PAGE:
People who use "black magic" are using the same tricks used in a good horror movie. Implant suggestions and half truths, play on elements that people can relate to in real life, and reinforce it as necessary then let the mind do the rest of the work to give you bad luck.

 

The woman in the example is having normal anxiety and stress symptoms but it's getting worse through suggestion because of her ex's ethnicity. She needs counseling and support, and her family and friends need good smacks upside the head.

Link to comment
Share on other sites

I wonder whether mental illness on some level is like a virus that seeks out a weak vessel.

 

In that sense, an (emotionally) weak person would be relatively fine under normal circumstances but when stress and superstitition comes along, the weak person begins to obsess and become fearful and so they can develop unhealthy views and behaviours.

 

This is generally how I view the virus of xtianity. The "host" or weak and vulnerable vessels of society are young people, teens and adolescents who have not fully grown up emotionally or intellectually. The "carriers", in this case are evangelists and proseletyzers. They impregnate the weaker subjects and manipulate their emotions and generate tremendous guilt until the person becomes mentally ill with self-hating religion.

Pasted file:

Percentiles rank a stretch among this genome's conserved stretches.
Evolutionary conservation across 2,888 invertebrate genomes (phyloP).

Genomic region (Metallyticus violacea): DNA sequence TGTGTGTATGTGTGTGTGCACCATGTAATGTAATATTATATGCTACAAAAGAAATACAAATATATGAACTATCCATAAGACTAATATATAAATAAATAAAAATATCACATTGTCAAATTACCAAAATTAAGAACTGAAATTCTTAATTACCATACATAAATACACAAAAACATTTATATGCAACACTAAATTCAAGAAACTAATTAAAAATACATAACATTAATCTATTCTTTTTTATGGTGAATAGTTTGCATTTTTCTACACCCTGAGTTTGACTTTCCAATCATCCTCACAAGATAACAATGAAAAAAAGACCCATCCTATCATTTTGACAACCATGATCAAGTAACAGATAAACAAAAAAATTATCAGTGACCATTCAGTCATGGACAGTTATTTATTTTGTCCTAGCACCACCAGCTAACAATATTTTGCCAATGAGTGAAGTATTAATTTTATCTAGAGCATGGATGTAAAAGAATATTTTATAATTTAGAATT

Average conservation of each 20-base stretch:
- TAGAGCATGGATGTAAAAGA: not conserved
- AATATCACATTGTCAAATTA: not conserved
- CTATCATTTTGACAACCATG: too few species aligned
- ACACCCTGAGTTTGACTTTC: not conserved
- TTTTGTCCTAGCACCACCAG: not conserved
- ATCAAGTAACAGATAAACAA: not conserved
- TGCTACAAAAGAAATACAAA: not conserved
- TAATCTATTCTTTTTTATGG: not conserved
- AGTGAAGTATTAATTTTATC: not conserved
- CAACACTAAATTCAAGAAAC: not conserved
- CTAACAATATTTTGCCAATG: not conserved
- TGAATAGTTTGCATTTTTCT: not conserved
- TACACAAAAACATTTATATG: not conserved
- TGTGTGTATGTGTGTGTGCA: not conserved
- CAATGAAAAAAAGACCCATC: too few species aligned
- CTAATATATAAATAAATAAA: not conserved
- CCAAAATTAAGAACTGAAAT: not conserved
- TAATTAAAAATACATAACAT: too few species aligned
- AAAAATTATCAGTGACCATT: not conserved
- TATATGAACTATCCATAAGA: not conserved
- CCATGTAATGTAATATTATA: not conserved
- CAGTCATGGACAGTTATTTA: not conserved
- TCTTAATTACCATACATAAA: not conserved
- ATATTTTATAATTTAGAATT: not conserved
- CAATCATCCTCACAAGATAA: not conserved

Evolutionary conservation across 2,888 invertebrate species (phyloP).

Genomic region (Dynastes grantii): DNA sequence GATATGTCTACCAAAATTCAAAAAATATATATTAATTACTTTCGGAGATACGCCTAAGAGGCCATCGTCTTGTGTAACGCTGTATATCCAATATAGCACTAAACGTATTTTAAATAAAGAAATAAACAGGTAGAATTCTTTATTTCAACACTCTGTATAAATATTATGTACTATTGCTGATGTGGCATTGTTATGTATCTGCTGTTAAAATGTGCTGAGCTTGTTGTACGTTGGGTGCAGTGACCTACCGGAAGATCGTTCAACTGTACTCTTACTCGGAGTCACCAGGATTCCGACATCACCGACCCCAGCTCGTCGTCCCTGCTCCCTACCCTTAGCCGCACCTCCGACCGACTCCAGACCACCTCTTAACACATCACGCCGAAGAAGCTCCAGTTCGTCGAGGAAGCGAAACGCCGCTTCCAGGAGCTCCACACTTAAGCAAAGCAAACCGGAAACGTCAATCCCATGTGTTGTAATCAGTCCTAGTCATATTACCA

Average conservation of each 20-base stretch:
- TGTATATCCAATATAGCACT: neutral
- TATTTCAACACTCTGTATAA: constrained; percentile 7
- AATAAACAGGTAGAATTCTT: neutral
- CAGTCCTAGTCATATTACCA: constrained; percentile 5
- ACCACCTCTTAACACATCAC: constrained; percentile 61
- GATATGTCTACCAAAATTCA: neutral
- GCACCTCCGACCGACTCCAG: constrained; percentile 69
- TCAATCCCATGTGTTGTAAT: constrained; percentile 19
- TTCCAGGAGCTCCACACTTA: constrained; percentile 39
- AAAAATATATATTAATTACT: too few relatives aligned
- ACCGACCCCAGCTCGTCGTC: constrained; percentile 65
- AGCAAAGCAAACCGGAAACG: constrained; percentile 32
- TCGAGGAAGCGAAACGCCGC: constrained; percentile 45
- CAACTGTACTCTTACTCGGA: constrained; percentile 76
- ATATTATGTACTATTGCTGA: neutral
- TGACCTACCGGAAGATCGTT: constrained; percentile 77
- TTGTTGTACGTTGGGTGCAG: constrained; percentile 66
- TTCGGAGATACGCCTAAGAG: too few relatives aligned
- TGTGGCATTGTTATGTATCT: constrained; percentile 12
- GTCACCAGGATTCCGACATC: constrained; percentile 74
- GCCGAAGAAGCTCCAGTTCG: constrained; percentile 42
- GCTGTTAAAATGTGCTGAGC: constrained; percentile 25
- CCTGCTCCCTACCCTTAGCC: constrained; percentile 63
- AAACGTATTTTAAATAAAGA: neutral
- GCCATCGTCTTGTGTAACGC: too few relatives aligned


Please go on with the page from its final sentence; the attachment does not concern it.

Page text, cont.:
It's really an ugly picture isn't it?

 

Mongo

 

You raise a very interesting point here, Mongo. It does seem that the young are more susceptible to all sorts of ideas: that drugs are good, that drinking and driving is okay, that unsafe sex is fine, that dropping out of high school is a good idea, that Britney Spears really has something to say, and so on. I don't think, however, that the virus analogy is sustainable in these instances or in the instance of religion.

 

Additionally, it seems in fact that many fall away from religion as soon as they are not forced to attend services, in their teens, and remain separated from religion in their college days and early adulthood -- only to come back to their religion of origin when they become parents. The old, too, are generally more "religious" than the young.

 

-CC in MA

 

 

Try watching arachnophobia and not feeling a spider somewhere!

 

Good one! I feel spiders running up and down my legs just thinking about this movie.

 

-CC in MA

Link to comment
Share on other sites

You raise a very interesting point here, Mongo. It does seem that the young are more susceptible to all sorts of ideas: that drugs are good, that drinking and driving is okay, that unsafe sex is fine, that dropping out of high school is a good idea, that Britney Spears really has something to say, and so on. I don't think, however, that the virus analogy is sustainable in these instances or in the instance of religion.